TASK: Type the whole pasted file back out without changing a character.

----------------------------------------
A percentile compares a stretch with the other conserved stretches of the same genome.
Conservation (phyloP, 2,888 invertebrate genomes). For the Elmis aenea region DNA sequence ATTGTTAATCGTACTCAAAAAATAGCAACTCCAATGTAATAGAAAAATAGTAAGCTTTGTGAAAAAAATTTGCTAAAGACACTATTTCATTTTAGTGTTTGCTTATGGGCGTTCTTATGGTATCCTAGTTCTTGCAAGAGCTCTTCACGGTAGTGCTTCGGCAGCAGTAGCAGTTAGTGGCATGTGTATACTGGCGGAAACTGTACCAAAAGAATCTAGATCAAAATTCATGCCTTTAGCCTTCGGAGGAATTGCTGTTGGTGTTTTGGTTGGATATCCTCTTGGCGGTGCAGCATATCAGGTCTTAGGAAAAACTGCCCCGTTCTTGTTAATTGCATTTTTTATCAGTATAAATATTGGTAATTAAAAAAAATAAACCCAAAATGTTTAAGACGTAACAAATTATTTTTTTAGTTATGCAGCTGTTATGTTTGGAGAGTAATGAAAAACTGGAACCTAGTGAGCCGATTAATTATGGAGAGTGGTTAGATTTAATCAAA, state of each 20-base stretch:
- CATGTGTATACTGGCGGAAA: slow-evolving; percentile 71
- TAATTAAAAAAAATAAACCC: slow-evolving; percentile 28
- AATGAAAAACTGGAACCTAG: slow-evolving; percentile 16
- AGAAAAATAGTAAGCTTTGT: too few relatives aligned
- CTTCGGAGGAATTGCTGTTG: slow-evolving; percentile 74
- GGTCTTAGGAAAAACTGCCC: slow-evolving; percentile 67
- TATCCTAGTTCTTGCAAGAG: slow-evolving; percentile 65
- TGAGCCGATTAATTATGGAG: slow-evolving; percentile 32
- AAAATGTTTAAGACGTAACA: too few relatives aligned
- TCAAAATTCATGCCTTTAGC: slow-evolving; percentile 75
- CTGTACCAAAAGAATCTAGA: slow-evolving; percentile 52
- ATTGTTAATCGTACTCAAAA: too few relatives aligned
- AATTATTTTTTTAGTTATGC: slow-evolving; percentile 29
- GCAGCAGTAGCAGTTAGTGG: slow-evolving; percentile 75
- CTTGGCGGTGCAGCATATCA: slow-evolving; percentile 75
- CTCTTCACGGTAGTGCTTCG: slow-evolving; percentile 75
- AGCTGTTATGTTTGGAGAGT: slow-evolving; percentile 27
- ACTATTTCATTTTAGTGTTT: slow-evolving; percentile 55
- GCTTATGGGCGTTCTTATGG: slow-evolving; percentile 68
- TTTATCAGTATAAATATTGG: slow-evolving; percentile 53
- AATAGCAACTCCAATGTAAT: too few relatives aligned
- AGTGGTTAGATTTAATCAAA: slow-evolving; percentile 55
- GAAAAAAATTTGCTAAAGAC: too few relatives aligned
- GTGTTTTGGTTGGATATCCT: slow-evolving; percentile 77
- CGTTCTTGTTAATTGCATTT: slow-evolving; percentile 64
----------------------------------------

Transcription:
A percentile compares a stretch with the other conserved stretches of the same genome.
Conservation (phyloP, 2,888 invertebrate genomes). For the Elmis aenea region DNA sequence ATTGTTAATCGTACTCAAAAAATAGCAACTCCAATGTAATAGAAAAATAGTAAGCTTTGTGAAAAAAATTTGCTAAAGACACTATTTCATTTTAGTGTTTGCTTATGGGCGTTCTTATGGTATCCTAGTTCTTGCAAGAGCTCTTCACGGTAGTGCTTCGGCAGCAGTAGCAGTTAGTGGCATGTGTATACTGGCGGAAACTGTACCAAAAGAATCTAGATCAAAATTCATGCCTTTAGCCTTCGGAGGAATTGCTGTTGGTGTTTTGGTTGGATATCCTCTTGGCGGTGCAGCATATCAGGTCTTAGGAAAAACTGCCCCGTTCTTGTTAATTGCATTTTTTATCAGTATAAATATTGGTAATTAAAAAAAATAAACCCAAAATGTTTAAGACGTAACAAATTATTTTTTTAGTTATGCAGCTGTTATGTTTGGAGAGTAATGAAAAACTGGAACCTAGTGAGCCGATTAATTATGGAGAGTGGTTAGATTTAATCAAA, state of each 20-base stretch:
- CATGTGTATACTGGCGGAAA: slow-evolving; percentile 71
- TAATTAAAAAAAATAAACCC: slow-evolving; percentile 28
- AATGAAAAACTGGAACCTAG: slow-evolving; percentile 16
- AGAAAAATAGTAAGCTTTGT: too few relatives aligned
- CTTCGGAGGAATTGCTGTTG: slow-evolving; percentile 74
- GGTCTTAGGAAAAACTGCCC: slow-evolving; percentile 67
- TATCCTAGTTCTTGCAAGAG: slow-evolving; percentile 65
- TGAGCCGATTAATTATGGAG: slow-evolving; percentile 32
- AAAATGTTTAAGACGTAACA: too few relatives aligned
- TCAAAATTCATGCCTTTAGC: slow-evolving; percentile 75
- CTGTACCAAAAGAATCTAGA: slow-evolving; percentile 52
- ATTGTTAATCGTACTCAAAA: too few relatives aligned
- AATTATTTTTTTAGTTATGC: slow-evolving; percentile 29
- GCAGCAGTAGCAGTTAGTGG: slow-evolving; percentile 75
- CTTGGCGGTGCAGCATATCA: slow-evolving; percentile 75
- CTCTTCACGGTAGTGCTTCG: slow-evolving; percentile 75
- AGCTGTTATGTTTGGAGAGT: slow-evolving; percentile 27
- ACTATTTCATTTTAGTGTTT: slow-evolving; percentile 55
- GCTTATGGGCGTTCTTATGG: slow-evolving; percentile 68
- TTTATCAGTATAAATATTGG: slow-evolving; percentile 53
- AATAGCAACTCCAATGTAAT: too few relatives aligned
- AGTGGTTAGATTTAATCAAA: slow-evolving; percentile 55
- GAAAAAAATTTGCTAAAGAC: too few relatives aligned
- GTGTTTTGGTTGGATATCCT: slow-evolving; percentile 77
- CGTTCTTGTTAATTGCATTT: slow-evolving; percentile 64